Landscape Pattern and Car Use: Evidence Linking Household Data with Satellite Imagery (Abstract, Rose Keller, Colin Vance, Journal of Transport Geography, Jan. , 2013) 

Also discussed here: Urban planning could change driving behaviour (1 page pdf, Science for Environment Policy, European Commission DG Environment News Alert Service, Mar. 27, 2014) 

And here: Factors influencing commute distance: a case study of Toronto’s commuter shed (Abstract, Axisa, Jeffrey J.; Scott, Darren M.; Bruce Newbold, K., Journal of Transport Geography, Sep. 2012) 

Today we review research that used satellite imagery along with geographical information system data (GIS) to find out what are the main pre-determinants for car use. Results indicate that diversity of land uses which includes the mix of open space with built-up space and the mix of regional businesses with residential are most highly linked to less care use, along with two more publicly-accepted notions about higher fuel prices and availability of public transit. This suggests that urbn planners would do well to compare digital maps of land use as part of their efforts to effectively reduce car use, congestion and carbon dioxide emissions (which make up 12% of all greenhouse gas emissions in Europe)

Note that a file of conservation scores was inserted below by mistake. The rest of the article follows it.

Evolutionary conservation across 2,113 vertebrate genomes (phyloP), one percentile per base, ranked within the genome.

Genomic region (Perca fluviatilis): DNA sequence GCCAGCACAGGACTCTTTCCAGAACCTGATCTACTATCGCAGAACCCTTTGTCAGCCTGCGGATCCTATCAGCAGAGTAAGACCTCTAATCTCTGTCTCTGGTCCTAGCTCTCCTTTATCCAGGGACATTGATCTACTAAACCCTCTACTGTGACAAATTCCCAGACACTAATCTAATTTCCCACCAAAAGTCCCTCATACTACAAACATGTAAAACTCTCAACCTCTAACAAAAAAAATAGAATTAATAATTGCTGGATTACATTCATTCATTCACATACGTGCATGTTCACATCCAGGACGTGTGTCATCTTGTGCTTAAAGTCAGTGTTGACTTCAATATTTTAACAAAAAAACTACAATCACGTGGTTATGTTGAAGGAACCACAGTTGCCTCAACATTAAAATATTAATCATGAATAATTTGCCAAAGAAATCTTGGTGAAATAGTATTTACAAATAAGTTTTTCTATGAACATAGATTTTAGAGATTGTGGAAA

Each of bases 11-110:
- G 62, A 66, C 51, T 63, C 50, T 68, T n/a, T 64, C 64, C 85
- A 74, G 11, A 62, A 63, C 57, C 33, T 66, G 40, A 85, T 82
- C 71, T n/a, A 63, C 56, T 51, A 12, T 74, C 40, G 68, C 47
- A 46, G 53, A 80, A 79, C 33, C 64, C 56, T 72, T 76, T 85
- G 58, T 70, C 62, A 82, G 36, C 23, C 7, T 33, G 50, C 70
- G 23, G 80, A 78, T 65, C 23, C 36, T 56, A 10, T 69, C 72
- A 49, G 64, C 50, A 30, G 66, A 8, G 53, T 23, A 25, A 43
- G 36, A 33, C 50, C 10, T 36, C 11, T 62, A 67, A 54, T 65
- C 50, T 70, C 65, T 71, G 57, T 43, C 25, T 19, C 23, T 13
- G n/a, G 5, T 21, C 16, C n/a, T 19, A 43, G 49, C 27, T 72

Key Quotes: 

“as diversity of the landscape increased – indicating an increase in the integration of different land uses – household mileage decreased, suggesting that people drive less when land use is more mixed. The probability of owning a car and the distance driven each week was higher in less built up areas.” 

“Households with young children were less likely to own cars, but drove greater distances when they did.” 

“Results indicate that landscape pattern, as captured by measures of both land cover (e.g. the extent of open space and landscape diversity) and land use (e.g. the density and composition of regional businesses) are important predictors of car ownership and use. Other policy-relevant variables, such as fuel prices and public transit infrastructure, are also identified as important correlates.” 

 “carefully considered land development measures, ones that encourage dense development and mixed use, can have beneficial impacts in reducing car dependency that extend far into the future”